Saverio Laferla, the first Maltese to have produced complete statues of kartapesta (papier-mâché), was born on this day 325 years ago. This significant anniversary would have passed unnoticed as his date of birth had remained a mystery. His significance is that he popularised papier-mâché statues in Malta, paving the way for further developments during the 19th century.
Information about Laferla had been very limited and there was only speculation about when and where he was born.
The eminent Maltese scholar Ignazio Saverio Mifsud provides the earliest biographical information. In an entry in his diary, found at the National Library, dated January 19, 1761, he wrote: “Mori Maestro Saverio …… [sic] barbiere, acclamato per la grazia che aveva nel fara i presepi e le statue di cartapesta. Fece diversissime statue, tra quali tutte quelle della Passione di N[ostro] S[igniore] Gesú Cristo che si portano nelle processioni dell’Venerdí di Quaresima dalla Conf[raternit]á del S[anti]S[imo] Crocifisso dei P[adri] Min[ori] Oss[ervan]ti della Valletta. Lo scritt[or]e [ie. Ignazio Saverio Mifsud] ebbe in dono dal d[ett]o defunto M[aest]ro Saverio un Crocifisso di cera che fú il suo regalo avuto come Avvocato avendo patrocinato la sua causa giudiziaria M[aest]ro Saverio il quale per compenso diede qual dono alle scrittore che non valle il dovuto onorario."
Mifsud was quite familiar with Laferla, as this entry reveals. He provided legal counsel for him free of charge and they were members of the Archconfraternity of the Holy Crucifix of Valletta, so Mifsud’s testimony is considered reliable.
New biographical insights
Laferla lived most of his life in Valletta as part of the Dominican parish of Porto Salvo. His parents and himself got married there and died there but his baptism was not registered there.
On January 13, 1678, Gerolamo Laferla, son of the late Mario and Angela, married Theodora, daughter of Gregorio Carbone and Magdalena, both from the Porto Salvo parish. Parish priest Giuseppe Cafa OP blessed the marriage witnessed by Matthiolo Farrugia and Giovanni Maria Agius. This union conceived at least four children: Maria, Angela, Margarita and Giuseppe Saverio. By 1695, the Laferla family, Theodora and her two daughters Maria and Angela, resided in the St Paul parish area. Margarita, born in 1691, is not listed, suggesting that she died young.
Omitted as well is Gerolamo, who is mentioned indirectly as the husband of Theodora. So, he wasn’t living with his family at that time. For 1696, the whole family is not listed along with the parishioners of St Paul’s.
Since, some months later, they reappeared at Vittoriosa, it is possible the entire family moved there. On January 26, 1697, a male child was born to Theodora and Gerolamo. He was baptised by Don Alessandro Fiteni three days later and named Giuseppe Saverio; his godparent was Fra Don Silverio Doz.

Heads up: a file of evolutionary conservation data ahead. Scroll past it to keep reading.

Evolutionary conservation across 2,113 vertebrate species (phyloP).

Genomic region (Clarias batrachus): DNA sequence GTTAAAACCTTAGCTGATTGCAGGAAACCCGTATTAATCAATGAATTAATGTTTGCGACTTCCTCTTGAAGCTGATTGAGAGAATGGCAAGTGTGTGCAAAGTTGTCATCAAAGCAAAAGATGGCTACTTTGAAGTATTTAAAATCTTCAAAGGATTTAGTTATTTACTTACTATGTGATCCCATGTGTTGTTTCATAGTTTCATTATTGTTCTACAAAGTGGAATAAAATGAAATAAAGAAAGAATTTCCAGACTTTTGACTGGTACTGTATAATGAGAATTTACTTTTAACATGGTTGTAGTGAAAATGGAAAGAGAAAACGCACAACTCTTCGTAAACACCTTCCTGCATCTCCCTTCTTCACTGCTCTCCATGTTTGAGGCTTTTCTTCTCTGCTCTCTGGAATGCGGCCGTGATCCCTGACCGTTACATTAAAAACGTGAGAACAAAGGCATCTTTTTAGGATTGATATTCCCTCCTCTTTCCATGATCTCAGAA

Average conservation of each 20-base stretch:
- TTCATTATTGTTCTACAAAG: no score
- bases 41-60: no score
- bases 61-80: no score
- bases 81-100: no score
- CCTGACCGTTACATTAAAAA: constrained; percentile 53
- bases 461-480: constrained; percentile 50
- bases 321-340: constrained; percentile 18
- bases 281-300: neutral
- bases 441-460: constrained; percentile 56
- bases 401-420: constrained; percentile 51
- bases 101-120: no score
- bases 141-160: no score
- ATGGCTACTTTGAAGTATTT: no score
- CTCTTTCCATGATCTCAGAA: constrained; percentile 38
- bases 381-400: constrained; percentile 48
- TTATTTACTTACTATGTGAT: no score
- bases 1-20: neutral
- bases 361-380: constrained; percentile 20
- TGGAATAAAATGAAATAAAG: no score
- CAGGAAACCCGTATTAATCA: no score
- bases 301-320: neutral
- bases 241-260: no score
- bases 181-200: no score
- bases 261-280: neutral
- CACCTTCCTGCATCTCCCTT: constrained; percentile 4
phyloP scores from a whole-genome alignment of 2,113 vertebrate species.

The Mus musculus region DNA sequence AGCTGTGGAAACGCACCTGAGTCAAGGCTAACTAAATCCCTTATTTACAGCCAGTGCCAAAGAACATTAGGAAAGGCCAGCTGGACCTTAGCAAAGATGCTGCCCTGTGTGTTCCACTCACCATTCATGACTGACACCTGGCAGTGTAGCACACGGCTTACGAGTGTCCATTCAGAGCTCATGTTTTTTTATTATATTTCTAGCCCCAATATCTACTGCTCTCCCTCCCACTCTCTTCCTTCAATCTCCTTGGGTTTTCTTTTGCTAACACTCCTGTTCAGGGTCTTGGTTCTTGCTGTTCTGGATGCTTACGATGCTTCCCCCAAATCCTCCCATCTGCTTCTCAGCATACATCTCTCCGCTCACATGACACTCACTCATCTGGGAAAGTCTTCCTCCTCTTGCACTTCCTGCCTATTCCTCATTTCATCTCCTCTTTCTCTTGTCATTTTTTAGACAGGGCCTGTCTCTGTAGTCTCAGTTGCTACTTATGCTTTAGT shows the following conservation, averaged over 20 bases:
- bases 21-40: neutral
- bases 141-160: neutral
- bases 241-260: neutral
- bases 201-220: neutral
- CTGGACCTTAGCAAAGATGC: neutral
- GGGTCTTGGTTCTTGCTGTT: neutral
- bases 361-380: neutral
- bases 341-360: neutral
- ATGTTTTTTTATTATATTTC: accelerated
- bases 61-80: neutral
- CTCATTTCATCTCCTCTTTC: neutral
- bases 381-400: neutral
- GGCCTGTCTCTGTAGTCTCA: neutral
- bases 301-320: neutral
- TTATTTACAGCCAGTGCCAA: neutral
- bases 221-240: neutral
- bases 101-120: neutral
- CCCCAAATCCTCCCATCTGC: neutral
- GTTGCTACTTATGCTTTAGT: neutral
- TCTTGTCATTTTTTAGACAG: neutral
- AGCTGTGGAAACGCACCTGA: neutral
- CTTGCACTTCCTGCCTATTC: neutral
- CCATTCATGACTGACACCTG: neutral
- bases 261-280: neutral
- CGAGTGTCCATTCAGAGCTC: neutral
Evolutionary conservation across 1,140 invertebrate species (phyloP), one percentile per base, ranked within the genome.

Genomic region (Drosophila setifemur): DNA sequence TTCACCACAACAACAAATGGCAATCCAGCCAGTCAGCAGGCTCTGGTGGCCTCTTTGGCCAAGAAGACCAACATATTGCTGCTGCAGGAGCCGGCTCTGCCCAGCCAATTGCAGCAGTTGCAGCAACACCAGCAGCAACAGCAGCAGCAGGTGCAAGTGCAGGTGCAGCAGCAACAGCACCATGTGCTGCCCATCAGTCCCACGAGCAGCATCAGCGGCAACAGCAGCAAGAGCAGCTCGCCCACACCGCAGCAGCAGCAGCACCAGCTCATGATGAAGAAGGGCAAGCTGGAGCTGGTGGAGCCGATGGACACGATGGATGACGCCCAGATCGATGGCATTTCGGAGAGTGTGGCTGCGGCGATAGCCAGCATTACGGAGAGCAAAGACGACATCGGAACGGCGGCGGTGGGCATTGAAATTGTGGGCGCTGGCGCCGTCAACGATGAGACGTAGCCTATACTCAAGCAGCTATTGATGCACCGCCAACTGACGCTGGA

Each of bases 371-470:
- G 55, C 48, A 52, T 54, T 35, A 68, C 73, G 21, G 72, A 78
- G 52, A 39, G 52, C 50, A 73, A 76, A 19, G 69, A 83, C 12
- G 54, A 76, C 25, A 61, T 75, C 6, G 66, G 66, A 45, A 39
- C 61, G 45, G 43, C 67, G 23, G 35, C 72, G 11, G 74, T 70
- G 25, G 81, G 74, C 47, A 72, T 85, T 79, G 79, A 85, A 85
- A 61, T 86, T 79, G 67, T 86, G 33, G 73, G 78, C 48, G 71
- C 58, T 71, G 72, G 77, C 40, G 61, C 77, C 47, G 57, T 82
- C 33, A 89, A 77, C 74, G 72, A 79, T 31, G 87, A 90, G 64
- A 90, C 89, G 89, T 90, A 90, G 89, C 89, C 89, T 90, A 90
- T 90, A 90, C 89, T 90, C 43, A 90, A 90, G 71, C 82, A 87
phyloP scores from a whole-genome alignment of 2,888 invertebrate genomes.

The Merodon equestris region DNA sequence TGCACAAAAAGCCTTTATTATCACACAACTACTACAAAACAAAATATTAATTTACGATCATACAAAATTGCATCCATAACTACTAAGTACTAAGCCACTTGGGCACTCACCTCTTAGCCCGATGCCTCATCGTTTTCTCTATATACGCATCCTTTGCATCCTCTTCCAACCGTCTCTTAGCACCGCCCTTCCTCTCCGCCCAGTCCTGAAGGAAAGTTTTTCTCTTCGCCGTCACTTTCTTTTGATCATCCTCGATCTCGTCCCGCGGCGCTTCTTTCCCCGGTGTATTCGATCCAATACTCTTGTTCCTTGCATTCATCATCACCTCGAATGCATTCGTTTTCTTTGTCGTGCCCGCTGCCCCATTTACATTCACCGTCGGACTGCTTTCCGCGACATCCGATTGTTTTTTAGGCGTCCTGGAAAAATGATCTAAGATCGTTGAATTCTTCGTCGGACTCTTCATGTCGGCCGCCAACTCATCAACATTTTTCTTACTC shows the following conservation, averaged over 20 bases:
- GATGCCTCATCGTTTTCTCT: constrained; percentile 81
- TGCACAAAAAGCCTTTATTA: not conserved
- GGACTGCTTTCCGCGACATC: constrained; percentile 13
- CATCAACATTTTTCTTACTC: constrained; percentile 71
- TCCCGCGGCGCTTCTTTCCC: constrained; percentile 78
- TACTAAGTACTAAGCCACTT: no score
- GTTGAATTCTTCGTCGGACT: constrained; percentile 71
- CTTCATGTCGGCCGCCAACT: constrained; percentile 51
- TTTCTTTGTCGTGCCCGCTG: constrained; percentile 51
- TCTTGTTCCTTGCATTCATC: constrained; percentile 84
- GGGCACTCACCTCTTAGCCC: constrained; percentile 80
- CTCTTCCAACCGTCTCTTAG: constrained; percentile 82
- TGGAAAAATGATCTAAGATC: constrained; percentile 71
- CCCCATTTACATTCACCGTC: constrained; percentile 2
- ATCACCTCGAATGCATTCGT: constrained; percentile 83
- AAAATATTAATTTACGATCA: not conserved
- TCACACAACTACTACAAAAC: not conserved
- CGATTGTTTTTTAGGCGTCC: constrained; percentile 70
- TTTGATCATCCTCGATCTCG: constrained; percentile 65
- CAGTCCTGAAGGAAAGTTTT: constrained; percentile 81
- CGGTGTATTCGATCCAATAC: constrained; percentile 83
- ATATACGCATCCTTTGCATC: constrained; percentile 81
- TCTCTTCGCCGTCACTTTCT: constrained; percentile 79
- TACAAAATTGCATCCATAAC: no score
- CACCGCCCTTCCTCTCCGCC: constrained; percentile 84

Practically nothing is known about Saverio’s childhood and earlier life, except that his father died at some point before Saverio got married and that the family moved back to the parish of Porto Salvo.
On October 25, 1716, he married Maria Bontis, the daughter of Pietro and Giovanna. Out of this marriage, eight children were born: a boy and seven girls. Natale died young like his sister Anna and the rest reached adulthood. According to Mifsud, Laferla was a professional barber but he was more known for his artistic creations, namely crib-making for Christmas and papier-mâché statues.
In 1732, Laferla joined the Archconfraternity of the Holy Crucifix of Valletta as a fratello. In 1737, at the age of 40, the same archconfraternity commissioned Laferla to produce new statues for the processions held on Fridays during Lent and on Maundy Thursday. These are the first documented artistic works by Laferla.
The Valletta Good Friday set was changed several times before Laferla but the members were not satisfied. Until then, all existing Good Friday processions used mannequins. However, some other mannequin statues had already been replaced.
Between 1737 and 1742, Laferla produced these statues for Valletta made entirely of papier-mâché: The Agony in the Garden, Christ Carrying the Cross, Veronica, The Crucifixion and Our Lady of Sorrows. The latter figure was a new addition to the Valletta procession. Later, Laferla would introduce it in Senglea, Żebbuġ and Rabat. This innovation at Valletta created a wave of change, leading Laferla to work for all the processions of Good Friday held during his lifetime. Whether documented or by attribution, Laferla produced statues for Vittoriosa, Senglea, Cospicua, Rabat, Naxxar, Qormi, Żebbuġ and Żejtun. As soon as the Valletta statues were ready, the Senglea Confraternity of the Holy Crucifix commissioned him to make new statues to replace the mannequins.